On my daily bike ride (which is more like every other daily maybe), I saw an interesting sight: Spontaneous combustion of a hay bale.
I was riding my bike and kept smelling smoke — not uncommon with people burning off their fields from winter stubble. I came over a rise and there was the hay bale, off the side of the road: smoldering.
I’ve seen it only very rarely. With round bales, it occurs where wet hay and dry hay are rolled up together. The heat from natural degradation or unintentional composting of the wet hay causes the dry hay to ignite. It can happen in stacked square bales, too.
Here’s more on the mechanics of it and how to avoid it from Washington State University: http://ext.wsu.edu/hay-combustion.html
Here’s a photo I took:
What to look out for? According to the WSU article:
There will be early warning signs. Watch for steam rising from bale surfaces and condensing on the roof and eves of the barn. Often molds will start to grow on all these surfaces, too. There will be an acrid, hot, tobacco smell rising from the bales. Even before these visual signs appear, it is wise to take the temperature of the bales in the stack.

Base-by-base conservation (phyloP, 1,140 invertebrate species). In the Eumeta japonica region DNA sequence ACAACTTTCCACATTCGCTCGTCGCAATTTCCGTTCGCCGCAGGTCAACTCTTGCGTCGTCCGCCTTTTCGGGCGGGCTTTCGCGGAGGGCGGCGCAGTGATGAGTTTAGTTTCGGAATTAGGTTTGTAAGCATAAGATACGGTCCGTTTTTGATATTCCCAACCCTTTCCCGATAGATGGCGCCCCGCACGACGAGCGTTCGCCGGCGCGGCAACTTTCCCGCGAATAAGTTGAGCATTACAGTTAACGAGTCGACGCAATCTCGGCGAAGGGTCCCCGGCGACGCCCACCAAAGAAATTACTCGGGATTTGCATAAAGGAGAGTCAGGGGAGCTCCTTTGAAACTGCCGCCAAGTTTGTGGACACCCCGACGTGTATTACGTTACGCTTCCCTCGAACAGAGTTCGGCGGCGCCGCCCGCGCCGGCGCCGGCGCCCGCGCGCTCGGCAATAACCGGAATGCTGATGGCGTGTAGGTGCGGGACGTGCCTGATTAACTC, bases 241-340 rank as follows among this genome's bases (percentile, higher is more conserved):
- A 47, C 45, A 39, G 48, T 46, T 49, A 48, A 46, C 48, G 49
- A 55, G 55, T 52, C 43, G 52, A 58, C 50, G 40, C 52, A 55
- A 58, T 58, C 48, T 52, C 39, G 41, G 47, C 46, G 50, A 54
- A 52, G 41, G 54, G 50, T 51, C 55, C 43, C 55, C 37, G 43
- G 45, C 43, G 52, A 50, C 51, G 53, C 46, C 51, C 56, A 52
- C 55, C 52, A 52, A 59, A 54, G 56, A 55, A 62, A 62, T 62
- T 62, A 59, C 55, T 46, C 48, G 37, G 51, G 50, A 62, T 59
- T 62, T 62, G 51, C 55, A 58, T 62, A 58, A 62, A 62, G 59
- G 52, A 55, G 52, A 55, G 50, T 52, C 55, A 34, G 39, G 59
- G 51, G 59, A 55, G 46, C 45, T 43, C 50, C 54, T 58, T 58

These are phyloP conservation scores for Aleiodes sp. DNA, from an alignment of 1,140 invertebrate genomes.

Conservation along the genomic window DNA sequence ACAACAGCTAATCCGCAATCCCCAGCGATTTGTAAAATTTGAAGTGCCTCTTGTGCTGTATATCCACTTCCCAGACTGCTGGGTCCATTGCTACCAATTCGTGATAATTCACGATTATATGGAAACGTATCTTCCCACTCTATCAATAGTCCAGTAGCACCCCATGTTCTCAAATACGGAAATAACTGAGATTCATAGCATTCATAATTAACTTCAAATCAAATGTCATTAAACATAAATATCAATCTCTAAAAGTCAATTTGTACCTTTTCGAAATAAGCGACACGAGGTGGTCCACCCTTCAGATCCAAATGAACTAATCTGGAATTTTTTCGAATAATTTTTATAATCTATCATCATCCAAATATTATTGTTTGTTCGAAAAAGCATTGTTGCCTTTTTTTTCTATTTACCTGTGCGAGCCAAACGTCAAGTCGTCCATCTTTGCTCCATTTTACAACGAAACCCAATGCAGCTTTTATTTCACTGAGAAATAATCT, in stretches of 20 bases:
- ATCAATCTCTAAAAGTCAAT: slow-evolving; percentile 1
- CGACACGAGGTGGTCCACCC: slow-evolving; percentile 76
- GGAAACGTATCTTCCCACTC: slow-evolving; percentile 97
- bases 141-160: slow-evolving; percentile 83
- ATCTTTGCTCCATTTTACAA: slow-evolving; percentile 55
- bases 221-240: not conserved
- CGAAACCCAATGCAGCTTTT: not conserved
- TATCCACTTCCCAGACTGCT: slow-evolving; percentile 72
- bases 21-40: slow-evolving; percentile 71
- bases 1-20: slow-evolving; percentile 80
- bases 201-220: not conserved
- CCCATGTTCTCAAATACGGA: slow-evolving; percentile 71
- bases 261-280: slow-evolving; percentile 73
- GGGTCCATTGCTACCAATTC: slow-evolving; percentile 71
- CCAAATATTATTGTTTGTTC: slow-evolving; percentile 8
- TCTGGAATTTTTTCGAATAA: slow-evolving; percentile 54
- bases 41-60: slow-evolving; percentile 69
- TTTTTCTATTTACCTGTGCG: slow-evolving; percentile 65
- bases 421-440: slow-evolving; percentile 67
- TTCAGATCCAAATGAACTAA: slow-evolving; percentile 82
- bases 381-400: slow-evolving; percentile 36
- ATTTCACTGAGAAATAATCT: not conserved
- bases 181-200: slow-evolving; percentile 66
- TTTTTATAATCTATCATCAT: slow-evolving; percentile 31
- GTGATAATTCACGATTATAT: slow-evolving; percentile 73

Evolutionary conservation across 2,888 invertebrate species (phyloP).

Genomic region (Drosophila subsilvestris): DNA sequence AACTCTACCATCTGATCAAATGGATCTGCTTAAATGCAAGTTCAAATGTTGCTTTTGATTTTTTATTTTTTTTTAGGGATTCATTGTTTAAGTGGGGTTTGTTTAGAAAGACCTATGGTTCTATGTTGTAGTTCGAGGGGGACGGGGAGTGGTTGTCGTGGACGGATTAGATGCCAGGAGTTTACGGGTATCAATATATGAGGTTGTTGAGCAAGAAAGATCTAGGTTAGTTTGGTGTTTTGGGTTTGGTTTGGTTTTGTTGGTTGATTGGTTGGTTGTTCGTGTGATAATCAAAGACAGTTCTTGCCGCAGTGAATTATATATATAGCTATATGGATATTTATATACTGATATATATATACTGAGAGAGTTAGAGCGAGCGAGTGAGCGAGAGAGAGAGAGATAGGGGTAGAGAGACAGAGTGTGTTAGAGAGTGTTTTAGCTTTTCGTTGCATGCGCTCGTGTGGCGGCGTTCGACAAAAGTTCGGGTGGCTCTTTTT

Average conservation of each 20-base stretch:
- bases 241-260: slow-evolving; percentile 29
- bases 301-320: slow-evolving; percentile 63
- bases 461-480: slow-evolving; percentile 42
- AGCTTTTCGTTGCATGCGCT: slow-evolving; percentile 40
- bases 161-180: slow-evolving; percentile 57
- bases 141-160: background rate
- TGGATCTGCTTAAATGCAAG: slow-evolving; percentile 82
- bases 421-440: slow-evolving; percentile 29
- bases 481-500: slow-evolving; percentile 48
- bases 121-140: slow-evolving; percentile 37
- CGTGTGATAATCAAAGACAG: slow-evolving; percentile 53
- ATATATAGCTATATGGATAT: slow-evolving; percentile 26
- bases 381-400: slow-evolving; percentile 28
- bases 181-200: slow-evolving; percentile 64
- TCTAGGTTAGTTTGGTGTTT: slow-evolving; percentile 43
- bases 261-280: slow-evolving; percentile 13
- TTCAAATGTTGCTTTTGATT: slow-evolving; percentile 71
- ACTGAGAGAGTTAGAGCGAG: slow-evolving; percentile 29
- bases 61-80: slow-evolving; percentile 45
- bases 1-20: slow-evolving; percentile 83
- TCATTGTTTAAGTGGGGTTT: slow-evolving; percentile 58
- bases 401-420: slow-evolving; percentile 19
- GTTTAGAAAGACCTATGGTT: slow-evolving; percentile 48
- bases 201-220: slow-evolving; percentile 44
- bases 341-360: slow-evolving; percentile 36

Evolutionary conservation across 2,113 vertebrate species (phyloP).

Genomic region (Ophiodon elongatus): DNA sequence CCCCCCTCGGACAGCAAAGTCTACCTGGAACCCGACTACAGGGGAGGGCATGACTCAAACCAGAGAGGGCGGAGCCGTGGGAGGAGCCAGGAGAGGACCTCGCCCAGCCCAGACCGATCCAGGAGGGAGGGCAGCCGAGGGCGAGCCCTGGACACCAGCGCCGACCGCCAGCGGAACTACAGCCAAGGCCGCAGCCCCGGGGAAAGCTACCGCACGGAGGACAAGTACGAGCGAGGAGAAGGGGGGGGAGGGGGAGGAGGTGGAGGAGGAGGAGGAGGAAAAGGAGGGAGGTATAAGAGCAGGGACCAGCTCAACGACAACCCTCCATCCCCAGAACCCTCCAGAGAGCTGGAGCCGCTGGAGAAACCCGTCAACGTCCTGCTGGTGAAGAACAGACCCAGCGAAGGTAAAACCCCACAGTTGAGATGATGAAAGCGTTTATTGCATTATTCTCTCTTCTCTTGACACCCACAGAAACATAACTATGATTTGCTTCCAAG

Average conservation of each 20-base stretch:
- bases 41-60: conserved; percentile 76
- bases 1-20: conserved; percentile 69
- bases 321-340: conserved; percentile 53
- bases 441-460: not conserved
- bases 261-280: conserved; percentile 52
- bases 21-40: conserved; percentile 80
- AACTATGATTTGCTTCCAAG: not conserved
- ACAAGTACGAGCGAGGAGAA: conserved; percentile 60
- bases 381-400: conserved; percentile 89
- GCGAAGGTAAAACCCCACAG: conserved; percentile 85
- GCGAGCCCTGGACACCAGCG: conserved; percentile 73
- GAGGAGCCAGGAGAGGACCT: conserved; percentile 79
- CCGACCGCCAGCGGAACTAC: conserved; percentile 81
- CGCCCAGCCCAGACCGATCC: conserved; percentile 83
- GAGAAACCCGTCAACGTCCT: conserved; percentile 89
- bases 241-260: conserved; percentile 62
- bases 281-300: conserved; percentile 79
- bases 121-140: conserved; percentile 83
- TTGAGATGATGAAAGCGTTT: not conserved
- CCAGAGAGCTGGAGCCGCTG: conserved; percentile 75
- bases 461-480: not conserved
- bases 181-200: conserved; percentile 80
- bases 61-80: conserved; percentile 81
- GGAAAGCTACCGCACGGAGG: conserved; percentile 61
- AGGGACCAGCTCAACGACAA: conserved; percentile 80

If the hay is in round bales, probe the bale ends. If in square bales, probe from the sides. If you do not have a long temperature probe, you can use a crowbar. If the haystack is large, push the crowbar in between bales as deep as you can go. Leave the crowbar there for about two hours. Remove the bar and feel with your bare hands. If the crowbar is easily handled, without feeling heat or discomfort, the hay in that area has not heated yet.
If the crowbar can only be held for a short time, the hay temperature is approaching 130 Fº. If the bar can only be touched briefly, hay temperatures are about 140 Fº. At 150 Fº, the bar is too hot to hold.
There’s an important lesson here: Pay attention when cutting hay for storage. If that smoldering bale had been in an enclosed structure with other bales and other flammable materials, it could have posed a substantial danger. As it is, the farmer is out the $90 or so the bale could have fetched or the cost of feed that s/he would have to shell out to replace it.
Jim PathFinder Ewing is a journalist, author, writer, editor, and blogger. His latest book titled Conscious Food: Sustainable Growing, Spiritual Eating (Findhorn Press) is in bookstores now. For more, see: http://www.linkedin.com/in/jimpathfinderewing/, Facebook or his webpage, blueskywaters.com